Continuous Awareness Training to Protect against Social Engineering
Similar to phishing, general security awareness to combat social engineering should form part of your routine.
While phishing is more specific to link baiting, social engineering can cover a wide array of vulnerable access points. This, of course, still refers to the human network of the organization. Social engineering is an excellent way for attackers to exploit a weakness in the human network. And as the saying goes, you are only as strong as your weakest link. Ensure that your organization makes a habit of security awareness training, specifically to combat social engineering.
Much like phishing, you will need to combat this at the root level. You will only be resilient if the training covers as many scenarios as possible.
For example, using social media in the workplace might encourage attackers to befriend employees and use that connection as a channel to gather intel on the information system.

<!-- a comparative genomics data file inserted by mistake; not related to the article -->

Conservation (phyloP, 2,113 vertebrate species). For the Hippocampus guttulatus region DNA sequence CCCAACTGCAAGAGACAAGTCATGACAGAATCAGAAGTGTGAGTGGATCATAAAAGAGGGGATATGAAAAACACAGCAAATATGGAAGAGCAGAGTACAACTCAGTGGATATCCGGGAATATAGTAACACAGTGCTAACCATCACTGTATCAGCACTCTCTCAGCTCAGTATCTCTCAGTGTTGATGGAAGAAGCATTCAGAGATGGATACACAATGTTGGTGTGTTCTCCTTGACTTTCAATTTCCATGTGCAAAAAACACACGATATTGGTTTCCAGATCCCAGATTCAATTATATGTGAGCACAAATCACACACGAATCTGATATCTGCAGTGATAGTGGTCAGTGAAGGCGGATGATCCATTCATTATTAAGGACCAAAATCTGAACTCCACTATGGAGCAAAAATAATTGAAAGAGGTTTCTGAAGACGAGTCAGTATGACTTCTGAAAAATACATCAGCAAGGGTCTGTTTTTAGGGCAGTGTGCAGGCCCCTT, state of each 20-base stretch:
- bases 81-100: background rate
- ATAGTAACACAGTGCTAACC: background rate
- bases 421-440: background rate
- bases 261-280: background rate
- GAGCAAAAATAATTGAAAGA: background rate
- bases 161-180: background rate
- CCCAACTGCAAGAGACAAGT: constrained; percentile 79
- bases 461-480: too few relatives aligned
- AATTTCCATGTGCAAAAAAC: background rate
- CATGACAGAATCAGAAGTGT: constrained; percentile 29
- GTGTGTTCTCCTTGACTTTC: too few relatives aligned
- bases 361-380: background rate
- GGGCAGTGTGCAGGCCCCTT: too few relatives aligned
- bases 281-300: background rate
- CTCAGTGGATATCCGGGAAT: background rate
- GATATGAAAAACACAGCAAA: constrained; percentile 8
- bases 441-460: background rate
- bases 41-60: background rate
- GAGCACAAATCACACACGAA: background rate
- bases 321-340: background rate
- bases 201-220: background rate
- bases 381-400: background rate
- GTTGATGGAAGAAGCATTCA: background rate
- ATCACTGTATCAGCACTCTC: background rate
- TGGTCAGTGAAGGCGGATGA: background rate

Implementing Bring Your Own Device (BYOD) Policies
With the rise of remote working, using personal devices is becoming a mainstay in the work environment. Bring Your Own Device (BYOD) means employees bring their own devices into the workspace.
This method of working has many benefits to employee efficiency and can help reduce operational costs. However, there are some drawbacks. The information systems security can suffer from numerous non-standard devices attaching to the network. Often less of a problem with smaller businesses, but there is a blessing in disguise here. It provides an opportunity to boost your security posture if you implement a BYOD policy.
The policy should cover how individuals should protect themselves from online threats. And as part of the procedure, a “hygiene” routine should be established into the policy, which means employees regularly virus scan their own devices and utilize techniques like Multi-Factor Authentication (MFA) when connecting to organizational networks.
Using this policy transfers well to remote-working environments and builds a culture of security within your staff.
The next category you will want to cover in your cyber hygiene checklist is the processes. The processes are all the procedures that aid in organizational security. There are some reasonably standard processes that you will want to build into your cyber hygiene routine. These processes are often referenced in some reputable cybersecurity frameworks like the NIST 800 and the CIS CSC. Keeping track of these processes can even drastically help reduce the chance of a data breach.